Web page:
Marianne Moore

The mind is an enchanting thing


is an enchanted thing
      like the glaze on a
katydid-wing
            subdivided by sun
            till the nettings are legion.
Like Gieseking playing Scarlatti;


like the apteryx-awl
      as a beak, or the
kiwi's rain-shawl
            of haired feathers, the mind
            feeling its way as though blind,
walks with its eyes on the ground.


It has memory's ear
      that can hear without
having to hear.
            Like the gyroscope's fall,
            truly unequivocal
because trued by regnant certainty,


it is a power of
      strong enchantment. It
is like the dove-
            neck animated by
            sun; it is memory's eye;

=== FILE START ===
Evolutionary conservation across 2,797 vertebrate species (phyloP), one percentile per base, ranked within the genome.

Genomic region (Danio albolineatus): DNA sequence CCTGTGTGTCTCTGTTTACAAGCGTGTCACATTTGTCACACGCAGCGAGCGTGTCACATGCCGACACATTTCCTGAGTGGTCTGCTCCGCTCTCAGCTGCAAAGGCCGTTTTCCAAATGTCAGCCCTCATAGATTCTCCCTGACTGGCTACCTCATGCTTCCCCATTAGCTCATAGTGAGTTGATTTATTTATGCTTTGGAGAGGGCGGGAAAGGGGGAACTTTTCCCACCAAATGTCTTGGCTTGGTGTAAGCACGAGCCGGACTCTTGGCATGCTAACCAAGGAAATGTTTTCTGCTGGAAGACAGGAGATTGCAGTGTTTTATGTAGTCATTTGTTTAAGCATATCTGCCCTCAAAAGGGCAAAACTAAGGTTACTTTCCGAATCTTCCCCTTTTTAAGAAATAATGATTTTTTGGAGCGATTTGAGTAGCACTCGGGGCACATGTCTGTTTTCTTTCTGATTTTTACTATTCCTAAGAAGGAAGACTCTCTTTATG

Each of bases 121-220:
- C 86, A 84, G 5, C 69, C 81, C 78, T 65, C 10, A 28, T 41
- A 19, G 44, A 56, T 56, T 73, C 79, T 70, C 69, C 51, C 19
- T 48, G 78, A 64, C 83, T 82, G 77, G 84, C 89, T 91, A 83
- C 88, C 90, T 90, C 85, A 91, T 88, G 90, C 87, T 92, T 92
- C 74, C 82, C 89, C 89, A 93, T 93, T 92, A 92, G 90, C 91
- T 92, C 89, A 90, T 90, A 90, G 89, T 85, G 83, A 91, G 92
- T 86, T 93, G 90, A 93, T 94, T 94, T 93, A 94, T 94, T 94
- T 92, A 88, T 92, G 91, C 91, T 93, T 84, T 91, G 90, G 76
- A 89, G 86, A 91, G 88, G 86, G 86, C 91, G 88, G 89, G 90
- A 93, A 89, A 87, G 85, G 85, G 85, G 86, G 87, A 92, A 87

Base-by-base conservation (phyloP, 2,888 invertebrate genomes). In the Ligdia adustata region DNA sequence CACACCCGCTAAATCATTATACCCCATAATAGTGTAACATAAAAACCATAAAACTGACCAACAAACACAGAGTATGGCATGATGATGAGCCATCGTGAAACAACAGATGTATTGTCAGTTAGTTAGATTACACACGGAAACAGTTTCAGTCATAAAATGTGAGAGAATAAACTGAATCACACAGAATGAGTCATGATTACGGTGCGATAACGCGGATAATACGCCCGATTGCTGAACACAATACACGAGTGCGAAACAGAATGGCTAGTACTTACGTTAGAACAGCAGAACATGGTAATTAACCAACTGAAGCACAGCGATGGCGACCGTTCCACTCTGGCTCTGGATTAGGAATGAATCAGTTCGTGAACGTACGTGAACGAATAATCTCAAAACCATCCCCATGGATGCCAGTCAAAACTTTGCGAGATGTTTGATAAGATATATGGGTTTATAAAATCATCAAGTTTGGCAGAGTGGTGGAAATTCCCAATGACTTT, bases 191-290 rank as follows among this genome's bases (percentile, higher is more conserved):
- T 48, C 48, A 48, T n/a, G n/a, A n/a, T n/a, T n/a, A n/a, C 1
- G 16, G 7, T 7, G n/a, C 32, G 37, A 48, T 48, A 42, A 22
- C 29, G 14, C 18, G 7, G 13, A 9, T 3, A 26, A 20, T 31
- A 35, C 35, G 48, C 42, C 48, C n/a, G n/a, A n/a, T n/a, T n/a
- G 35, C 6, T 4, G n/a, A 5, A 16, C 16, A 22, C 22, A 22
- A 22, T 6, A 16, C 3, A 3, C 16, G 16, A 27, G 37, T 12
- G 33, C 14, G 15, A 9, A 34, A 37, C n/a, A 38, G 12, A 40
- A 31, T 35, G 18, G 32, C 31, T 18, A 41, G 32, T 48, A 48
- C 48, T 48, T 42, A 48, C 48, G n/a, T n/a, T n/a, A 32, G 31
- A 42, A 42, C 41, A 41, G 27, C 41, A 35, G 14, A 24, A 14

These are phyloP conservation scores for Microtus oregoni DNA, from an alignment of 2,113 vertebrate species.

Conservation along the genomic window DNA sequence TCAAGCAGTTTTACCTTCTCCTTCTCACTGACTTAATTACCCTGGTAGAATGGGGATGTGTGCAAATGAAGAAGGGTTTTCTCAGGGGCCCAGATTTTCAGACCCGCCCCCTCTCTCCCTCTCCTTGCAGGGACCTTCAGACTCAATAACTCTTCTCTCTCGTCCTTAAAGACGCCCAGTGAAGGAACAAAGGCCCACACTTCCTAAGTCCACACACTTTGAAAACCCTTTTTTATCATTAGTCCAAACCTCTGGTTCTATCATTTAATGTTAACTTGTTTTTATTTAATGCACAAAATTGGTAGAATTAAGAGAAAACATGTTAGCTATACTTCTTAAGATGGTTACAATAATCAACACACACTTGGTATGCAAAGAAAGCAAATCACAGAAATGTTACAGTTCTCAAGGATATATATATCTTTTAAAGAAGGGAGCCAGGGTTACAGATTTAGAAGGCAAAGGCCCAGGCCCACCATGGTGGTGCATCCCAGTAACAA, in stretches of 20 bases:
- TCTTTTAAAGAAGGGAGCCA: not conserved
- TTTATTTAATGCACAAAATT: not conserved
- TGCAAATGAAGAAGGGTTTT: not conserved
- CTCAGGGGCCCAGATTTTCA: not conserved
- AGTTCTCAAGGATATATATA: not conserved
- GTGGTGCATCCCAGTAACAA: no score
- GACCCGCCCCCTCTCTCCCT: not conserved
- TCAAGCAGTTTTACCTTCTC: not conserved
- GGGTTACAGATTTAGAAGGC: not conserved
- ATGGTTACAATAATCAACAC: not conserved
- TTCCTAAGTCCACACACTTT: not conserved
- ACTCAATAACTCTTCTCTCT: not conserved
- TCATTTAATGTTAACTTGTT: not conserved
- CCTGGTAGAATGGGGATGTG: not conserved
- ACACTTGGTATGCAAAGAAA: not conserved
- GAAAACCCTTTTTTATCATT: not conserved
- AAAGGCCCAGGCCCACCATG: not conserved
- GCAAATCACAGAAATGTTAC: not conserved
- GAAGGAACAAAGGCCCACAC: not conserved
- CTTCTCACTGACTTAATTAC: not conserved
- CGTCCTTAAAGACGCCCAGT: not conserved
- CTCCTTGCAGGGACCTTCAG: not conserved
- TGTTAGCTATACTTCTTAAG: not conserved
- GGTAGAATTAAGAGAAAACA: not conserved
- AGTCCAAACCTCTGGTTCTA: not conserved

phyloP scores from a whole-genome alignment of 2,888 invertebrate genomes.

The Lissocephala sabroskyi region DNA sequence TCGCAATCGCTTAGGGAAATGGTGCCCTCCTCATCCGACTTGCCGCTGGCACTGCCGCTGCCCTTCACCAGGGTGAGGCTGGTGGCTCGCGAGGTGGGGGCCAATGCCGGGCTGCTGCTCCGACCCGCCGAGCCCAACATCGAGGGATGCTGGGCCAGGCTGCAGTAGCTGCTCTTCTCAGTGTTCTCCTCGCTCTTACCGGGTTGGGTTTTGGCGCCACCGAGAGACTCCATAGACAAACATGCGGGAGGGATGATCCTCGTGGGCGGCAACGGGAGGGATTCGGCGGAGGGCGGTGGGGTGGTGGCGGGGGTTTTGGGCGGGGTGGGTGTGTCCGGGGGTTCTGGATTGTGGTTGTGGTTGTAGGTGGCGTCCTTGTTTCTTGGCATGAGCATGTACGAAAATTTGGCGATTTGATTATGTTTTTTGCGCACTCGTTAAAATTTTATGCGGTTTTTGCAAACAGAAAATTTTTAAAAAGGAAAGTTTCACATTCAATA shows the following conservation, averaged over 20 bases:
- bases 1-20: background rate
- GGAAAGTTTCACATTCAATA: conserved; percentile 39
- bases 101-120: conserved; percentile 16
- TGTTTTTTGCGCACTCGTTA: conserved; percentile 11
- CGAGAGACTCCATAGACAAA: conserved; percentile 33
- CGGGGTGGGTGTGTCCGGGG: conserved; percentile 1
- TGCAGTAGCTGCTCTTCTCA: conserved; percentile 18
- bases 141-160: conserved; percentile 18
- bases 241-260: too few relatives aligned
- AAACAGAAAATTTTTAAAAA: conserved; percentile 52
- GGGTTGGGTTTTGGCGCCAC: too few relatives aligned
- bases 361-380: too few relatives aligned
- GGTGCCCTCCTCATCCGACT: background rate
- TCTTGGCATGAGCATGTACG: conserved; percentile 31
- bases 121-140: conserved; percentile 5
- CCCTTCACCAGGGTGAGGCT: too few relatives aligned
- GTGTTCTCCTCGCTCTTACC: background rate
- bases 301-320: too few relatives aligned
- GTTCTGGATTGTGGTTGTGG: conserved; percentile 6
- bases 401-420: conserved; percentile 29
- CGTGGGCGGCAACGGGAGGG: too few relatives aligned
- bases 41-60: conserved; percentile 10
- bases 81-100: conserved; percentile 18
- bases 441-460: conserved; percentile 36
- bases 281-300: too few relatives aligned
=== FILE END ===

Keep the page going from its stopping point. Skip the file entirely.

it's conscientious inconsistency.


It tears off the veil; tears
      the temptation, the
mist the heart wears,
            from its eyes -- if the heart
            has a face; it takes apart
dejection. It's fire in the dove-neck's


iridescence; in the
      inconsistencies
of Scarlatti.
            Unconfusion submits
            its confusion to proof; it's
not a Herod's oath that cannot change.


-- Marianne Moore (1887-1972). 
   See The Complete Poems of Marianne Moore 
   (Penguin, 1982), pp. 134-5.